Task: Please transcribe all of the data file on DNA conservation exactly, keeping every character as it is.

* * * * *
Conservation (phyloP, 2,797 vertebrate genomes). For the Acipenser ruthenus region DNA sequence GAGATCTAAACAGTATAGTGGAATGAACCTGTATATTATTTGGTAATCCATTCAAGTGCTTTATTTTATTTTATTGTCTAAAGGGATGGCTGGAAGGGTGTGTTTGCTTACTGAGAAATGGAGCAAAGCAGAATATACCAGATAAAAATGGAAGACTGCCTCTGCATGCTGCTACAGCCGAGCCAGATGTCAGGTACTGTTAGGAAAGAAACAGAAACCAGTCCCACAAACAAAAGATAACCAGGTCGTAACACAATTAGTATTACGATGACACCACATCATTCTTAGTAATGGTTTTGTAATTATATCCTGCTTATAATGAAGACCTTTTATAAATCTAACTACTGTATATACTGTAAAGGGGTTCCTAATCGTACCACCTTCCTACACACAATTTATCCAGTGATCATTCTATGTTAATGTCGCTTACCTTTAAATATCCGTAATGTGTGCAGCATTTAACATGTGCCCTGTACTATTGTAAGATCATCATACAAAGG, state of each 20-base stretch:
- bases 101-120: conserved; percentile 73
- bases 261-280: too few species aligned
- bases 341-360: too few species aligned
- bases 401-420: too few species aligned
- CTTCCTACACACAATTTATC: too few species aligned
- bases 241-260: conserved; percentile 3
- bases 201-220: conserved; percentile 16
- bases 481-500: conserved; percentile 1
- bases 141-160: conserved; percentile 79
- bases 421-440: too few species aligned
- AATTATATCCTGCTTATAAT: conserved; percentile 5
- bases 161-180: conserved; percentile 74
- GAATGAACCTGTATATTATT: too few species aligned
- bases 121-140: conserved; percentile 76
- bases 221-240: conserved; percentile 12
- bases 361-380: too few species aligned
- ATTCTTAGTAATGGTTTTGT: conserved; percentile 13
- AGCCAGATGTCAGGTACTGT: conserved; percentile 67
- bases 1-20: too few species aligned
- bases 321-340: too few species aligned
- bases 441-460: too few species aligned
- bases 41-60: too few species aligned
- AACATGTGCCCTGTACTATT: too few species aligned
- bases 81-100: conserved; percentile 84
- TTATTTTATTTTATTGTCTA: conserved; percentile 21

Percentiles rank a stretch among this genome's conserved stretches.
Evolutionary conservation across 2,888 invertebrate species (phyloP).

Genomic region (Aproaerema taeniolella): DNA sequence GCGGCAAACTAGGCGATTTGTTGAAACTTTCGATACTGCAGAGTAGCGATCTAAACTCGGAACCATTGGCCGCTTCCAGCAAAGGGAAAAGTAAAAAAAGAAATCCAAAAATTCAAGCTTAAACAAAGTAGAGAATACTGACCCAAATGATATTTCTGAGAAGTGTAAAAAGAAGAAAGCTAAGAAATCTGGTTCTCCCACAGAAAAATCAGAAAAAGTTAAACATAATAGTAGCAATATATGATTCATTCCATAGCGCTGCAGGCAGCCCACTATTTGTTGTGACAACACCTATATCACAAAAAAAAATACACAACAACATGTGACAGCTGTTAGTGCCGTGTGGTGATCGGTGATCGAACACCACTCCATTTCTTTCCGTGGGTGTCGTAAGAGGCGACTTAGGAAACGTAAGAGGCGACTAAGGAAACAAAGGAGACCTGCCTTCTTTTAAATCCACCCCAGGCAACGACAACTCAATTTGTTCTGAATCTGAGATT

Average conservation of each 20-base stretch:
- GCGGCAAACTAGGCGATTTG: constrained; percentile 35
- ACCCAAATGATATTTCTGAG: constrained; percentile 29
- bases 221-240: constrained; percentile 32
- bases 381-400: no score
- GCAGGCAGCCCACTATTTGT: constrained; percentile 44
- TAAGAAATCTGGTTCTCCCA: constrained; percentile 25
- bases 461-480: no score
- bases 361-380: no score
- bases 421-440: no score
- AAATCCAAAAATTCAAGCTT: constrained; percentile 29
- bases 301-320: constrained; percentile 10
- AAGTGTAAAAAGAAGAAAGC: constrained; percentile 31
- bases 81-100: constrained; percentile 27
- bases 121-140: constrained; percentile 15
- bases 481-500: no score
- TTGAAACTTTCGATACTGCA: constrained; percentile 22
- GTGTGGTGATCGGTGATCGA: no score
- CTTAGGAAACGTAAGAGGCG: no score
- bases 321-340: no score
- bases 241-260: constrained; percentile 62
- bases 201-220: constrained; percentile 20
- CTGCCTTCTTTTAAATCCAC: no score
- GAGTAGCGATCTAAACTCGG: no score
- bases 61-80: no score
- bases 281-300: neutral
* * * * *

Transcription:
Conservation (phyloP, 2,797 vertebrate genomes). For the Acipenser ruthenus region DNA sequence GAGATCTAAACAGTATAGTGGAATGAACCTGTATATTATTTGGTAATCCATTCAAGTGCTTTATTTTATTTTATTGTCTAAAGGGATGGCTGGAAGGGTGTGTTTGCTTACTGAGAAATGGAGCAAAGCAGAATATACCAGATAAAAATGGAAGACTGCCTCTGCATGCTGCTACAGCCGAGCCAGATGTCAGGTACTGTTAGGAAAGAAACAGAAACCAGTCCCACAAACAAAAGATAACCAGGTCGTAACACAATTAGTATTACGATGACACCACATCATTCTTAGTAATGGTTTTGTAATTATATCCTGCTTATAATGAAGACCTTTTATAAATCTAACTACTGTATATACTGTAAAGGGGTTCCTAATCGTACCACCTTCCTACACACAATTTATCCAGTGATCATTCTATGTTAATGTCGCTTACCTTTAAATATCCGTAATGTGTGCAGCATTTAACATGTGCCCTGTACTATTGTAAGATCATCATACAAAGG, state of each 20-base stretch:
- bases 101-120: conserved; percentile 73
- bases 261-280: too few species aligned
- bases 341-360: too few species aligned
- bases 401-420: too few species aligned
- CTTCCTACACACAATTTATC: too few species aligned
- bases 241-260: conserved; percentile 3
- bases 201-220: conserved; percentile 16
- bases 481-500: conserved; percentile 1
- bases 141-160: conserved; percentile 79
- bases 421-440: too few species aligned
- AATTATATCCTGCTTATAAT: conserved; percentile 5
- bases 161-180: conserved; percentile 74
- GAATGAACCTGTATATTATT: too few species aligned
- bases 121-140: conserved; percentile 76
- bases 221-240: conserved; percentile 12
- bases 361-380: too few species aligned
- ATTCTTAGTAATGGTTTTGT: conserved; percentile 13
- AGCCAGATGTCAGGTACTGT: conserved; percentile 67
- bases 1-20: too few species aligned
- bases 321-340: too few species aligned
- bases 441-460: too few species aligned
- bases 41-60: too few species aligned
- AACATGTGCCCTGTACTATT: too few species aligned
- bases 81-100: conserved; percentile 84
- TTATTTTATTTTATTGTCTA: conserved; percentile 21

Percentiles rank a stretch among this genome's conserved stretches.
Evolutionary conservation across 2,888 invertebrate species (phyloP).

Genomic region (Aproaerema taeniolella): DNA sequence GCGGCAAACTAGGCGATTTGTTGAAACTTTCGATACTGCAGAGTAGCGATCTAAACTCGGAACCATTGGCCGCTTCCAGCAAAGGGAAAAGTAAAAAAAGAAATCCAAAAATTCAAGCTTAAACAAAGTAGAGAATACTGACCCAAATGATATTTCTGAGAAGTGTAAAAAGAAGAAAGCTAAGAAATCTGGTTCTCCCACAGAAAAATCAGAAAAAGTTAAACATAATAGTAGCAATATATGATTCATTCCATAGCGCTGCAGGCAGCCCACTATTTGTTGTGACAACACCTATATCACAAAAAAAAATACACAACAACATGTGACAGCTGTTAGTGCCGTGTGGTGATCGGTGATCGAACACCACTCCATTTCTTTCCGTGGGTGTCGTAAGAGGCGACTTAGGAAACGTAAGAGGCGACTAAGGAAACAAAGGAGACCTGCCTTCTTTTAAATCCACCCCAGGCAACGACAACTCAATTTGTTCTGAATCTGAGATT

Average conservation of each 20-base stretch:
- GCGGCAAACTAGGCGATTTG: constrained; percentile 35
- ACCCAAATGATATTTCTGAG: constrained; percentile 29
- bases 221-240: constrained; percentile 32
- bases 381-400: no score
- GCAGGCAGCCCACTATTTGT: constrained; percentile 44
- TAAGAAATCTGGTTCTCCCA: constrained; percentile 25
- bases 461-480: no score
- bases 361-380: no score
- bases 421-440: no score
- AAATCCAAAAATTCAAGCTT: constrained; percentile 29
- bases 301-320: constrained; percentile 10
- AAGTGTAAAAAGAAGAAAGC: constrained; percentile 31
- bases 81-100: constrained; percentile 27
- bases 121-140: constrained; percentile 15
- bases 481-500: no score
- TTGAAACTTTCGATACTGCA: constrained; percentile 22
- GTGTGGTGATCGGTGATCGA: no score
- CTTAGGAAACGTAAGAGGCG: no score
- bases 321-340: no score
- bases 241-260: constrained; percentile 62
- bases 201-220: constrained; percentile 20
- CTGCCTTCTTTTAAATCCAC: no score
- GAGTAGCGATCTAAACTCGG: no score
- bases 61-80: no score
- bases 281-300: neutral